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Cancer Res. 2018 Aug 15;78(16):4613-4626. doi: 10.1158/0008-5472.CAN-17-0642. Epub 2018 Jun 19.

Attenuated TRAF3 Fosters Activation of Alternative NF-κB and Reduced Expression of Antiviral Interferon, TP53, and RB to Promote HPV-Positive Head and Neck Cancers.

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Head and Neck Surgery Branch, National Institute on Deafness and Other Communication Disorders, NIH, Bethesda, Maryland.
Clinical Medicine Research Center, The Affiliated Hospital, Inner Mongolia Medical University, Hohhot, China.
Pediatric Endocrinology Unit, Department of Women's and Children's Health, Karolinska Institute and University Hospital, Stockholm, Sweden.
Department of Surgery, Otolaryngology, Yale Cancer Center, New Haven, Connecticut.
Department of Pathology, Yale School of Medicine, New Haven, Connecticut.
Women's Malignancies Branch, Center for Cancer Research, NCI, NIH, Bethesda, Maryland.
Head and Neck Surgery Branch, National Institute on Deafness and Other Communication Disorders, NIH, Bethesda, Maryland.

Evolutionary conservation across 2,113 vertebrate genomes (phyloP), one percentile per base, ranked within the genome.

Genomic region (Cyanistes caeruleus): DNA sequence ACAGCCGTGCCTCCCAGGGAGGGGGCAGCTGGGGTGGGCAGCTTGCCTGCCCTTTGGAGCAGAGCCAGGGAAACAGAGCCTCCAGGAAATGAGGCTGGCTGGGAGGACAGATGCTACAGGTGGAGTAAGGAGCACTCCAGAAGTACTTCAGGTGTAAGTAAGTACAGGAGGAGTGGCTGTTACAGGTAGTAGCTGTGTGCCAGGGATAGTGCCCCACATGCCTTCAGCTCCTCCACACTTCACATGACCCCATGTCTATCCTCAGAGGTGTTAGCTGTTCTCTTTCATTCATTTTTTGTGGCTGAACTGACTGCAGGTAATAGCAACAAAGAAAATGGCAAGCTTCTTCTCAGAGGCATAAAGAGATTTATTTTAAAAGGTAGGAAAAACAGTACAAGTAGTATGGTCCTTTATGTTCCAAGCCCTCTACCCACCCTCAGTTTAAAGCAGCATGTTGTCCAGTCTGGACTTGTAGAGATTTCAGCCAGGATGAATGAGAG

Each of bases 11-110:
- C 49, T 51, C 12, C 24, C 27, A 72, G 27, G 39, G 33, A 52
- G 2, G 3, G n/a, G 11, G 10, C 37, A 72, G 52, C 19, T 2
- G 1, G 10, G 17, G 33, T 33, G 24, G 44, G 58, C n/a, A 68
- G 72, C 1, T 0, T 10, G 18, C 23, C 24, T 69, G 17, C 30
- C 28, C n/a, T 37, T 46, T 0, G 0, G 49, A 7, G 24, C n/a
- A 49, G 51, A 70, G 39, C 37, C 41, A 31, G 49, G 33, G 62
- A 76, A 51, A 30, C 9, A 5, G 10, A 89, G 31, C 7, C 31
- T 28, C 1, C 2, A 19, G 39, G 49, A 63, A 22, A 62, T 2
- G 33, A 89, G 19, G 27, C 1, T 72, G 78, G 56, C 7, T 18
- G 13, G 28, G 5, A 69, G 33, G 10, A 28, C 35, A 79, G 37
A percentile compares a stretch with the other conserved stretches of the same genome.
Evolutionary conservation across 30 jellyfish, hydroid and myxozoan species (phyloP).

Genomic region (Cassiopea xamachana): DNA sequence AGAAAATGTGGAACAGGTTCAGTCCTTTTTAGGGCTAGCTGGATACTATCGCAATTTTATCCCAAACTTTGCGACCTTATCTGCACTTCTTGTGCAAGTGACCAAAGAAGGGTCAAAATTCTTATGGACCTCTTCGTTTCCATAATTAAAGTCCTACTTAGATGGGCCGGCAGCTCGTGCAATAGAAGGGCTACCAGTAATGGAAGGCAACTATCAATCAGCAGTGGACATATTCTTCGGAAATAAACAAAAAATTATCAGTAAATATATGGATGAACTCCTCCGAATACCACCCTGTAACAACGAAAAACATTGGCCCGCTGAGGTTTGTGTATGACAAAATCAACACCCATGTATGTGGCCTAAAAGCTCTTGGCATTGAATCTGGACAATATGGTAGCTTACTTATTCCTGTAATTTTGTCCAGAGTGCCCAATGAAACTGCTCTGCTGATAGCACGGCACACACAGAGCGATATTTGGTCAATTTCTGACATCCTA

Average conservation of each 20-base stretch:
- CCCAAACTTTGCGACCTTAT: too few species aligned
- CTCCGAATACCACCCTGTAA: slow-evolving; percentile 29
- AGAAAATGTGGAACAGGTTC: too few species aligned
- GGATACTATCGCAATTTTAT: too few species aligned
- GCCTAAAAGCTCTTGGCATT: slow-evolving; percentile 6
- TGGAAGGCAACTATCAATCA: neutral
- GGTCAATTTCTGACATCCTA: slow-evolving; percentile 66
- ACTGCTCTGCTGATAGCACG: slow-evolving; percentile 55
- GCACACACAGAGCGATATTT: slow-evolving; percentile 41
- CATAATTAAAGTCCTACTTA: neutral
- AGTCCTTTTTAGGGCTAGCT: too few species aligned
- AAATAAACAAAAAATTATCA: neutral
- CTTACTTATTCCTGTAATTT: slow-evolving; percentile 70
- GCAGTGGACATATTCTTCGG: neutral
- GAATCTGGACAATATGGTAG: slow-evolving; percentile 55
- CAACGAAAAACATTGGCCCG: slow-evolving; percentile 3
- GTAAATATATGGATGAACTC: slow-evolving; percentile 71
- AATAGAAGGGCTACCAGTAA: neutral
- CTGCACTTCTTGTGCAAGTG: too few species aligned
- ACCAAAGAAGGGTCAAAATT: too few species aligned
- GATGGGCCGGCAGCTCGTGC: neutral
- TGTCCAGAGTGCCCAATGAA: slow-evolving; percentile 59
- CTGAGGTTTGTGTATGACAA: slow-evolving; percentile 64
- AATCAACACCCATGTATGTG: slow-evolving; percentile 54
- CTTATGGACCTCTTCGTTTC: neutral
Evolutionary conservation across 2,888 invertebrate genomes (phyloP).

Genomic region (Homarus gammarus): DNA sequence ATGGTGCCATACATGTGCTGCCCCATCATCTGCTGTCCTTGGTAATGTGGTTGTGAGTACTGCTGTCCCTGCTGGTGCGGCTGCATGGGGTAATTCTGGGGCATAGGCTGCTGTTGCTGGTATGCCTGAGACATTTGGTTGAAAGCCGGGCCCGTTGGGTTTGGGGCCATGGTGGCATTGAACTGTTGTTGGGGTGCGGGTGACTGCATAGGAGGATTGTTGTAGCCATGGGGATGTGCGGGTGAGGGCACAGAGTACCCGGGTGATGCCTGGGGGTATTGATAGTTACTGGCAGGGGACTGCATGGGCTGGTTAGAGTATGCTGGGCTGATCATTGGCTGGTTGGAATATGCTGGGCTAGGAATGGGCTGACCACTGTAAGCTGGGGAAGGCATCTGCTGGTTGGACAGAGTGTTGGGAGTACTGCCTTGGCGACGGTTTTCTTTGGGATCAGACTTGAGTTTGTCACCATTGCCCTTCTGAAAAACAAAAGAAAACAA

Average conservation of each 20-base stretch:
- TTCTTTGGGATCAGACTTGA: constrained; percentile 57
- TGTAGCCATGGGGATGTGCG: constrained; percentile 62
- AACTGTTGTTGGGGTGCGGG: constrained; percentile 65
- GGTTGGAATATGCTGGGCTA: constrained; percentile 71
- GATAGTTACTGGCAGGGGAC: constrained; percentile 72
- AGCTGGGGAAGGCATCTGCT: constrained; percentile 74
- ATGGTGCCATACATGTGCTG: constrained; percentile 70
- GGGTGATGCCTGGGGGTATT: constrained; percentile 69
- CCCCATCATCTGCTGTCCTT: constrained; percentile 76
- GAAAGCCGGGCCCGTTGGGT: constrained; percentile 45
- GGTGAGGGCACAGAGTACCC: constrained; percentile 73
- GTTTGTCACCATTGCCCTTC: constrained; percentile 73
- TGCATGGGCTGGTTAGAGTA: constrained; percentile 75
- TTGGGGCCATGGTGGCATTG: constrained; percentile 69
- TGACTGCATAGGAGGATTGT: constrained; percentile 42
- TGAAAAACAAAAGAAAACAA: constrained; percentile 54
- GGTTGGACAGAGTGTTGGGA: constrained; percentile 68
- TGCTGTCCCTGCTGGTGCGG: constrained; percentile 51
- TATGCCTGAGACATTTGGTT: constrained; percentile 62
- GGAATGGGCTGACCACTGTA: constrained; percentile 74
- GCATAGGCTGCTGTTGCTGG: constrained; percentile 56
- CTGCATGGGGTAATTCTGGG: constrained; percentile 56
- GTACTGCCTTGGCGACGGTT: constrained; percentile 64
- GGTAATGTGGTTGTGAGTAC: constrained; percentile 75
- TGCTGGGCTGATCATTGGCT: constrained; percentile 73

Human papilloma viruses (HPV) are linked to an epidemic increase in oropharyngeal head and neck squamous cell carcinomas (HNSCC), which display viral inactivation of tumor suppressors TP53 and RB1 and rapid regional spread. However, the role of genomic alterations in enabling the modulation of pathways that promote the aggressive phenotype of these cancers is unclear. Recently, a subset of HPV+ HNSCC has been shown to harbor novel genetic defects or decreased expression of TNF receptor-associated factor 3 (TRAF3). TRAF3 has been implicated as a negative regulator of alternative NF-κB pathway activation and activator of antiviral type I IFN response to other DNA viruses. How TRAF3 alterations affect pathogenesis of HPV+ HNSCC has not been extensively investigated. Here, we report that TRAF3-deficient HPV+ tumors and cell lines exhibit increased expression of alternative NF-κB pathway components and transcription factors NF-κB2/RELB. Overexpression of TRAF3 in HPV+ cell lines with decreased endogenous TRAF3 inhibited NF-κB2/RELB expression, nuclear localization, and NF-κB reporter activity, while increasing the expression of IFNA1 mRNA and protein and sensitizing cells to its growth inhibition. Overexpression of TRAF3 also enhanced TP53 and RB tumor suppressor proteins and decreased HPV E6 oncoprotein in HPV+ cells. Correspondingly, TRAF3 inhibited cell growth, colony formation, migration, and resistance to TNFα and cisplatin-induced cell death. Conversely, TRAF3 knockout enhanced colony formation and proliferation of an HPV+ HNSCC line expressing higher TRAF3 levels. Together, these findings support a functional role of TRAF3 as a tumor suppressor modulating established cancer hallmarks in HPV+ HNSCC.Significance: These findings report the functional role of TRAF3 as a tumor suppressor that modulates the malignant phenotype of HPV+ head and neck cancers. Cancer Res; 78(16); 4613-26. ©2018 AACR.

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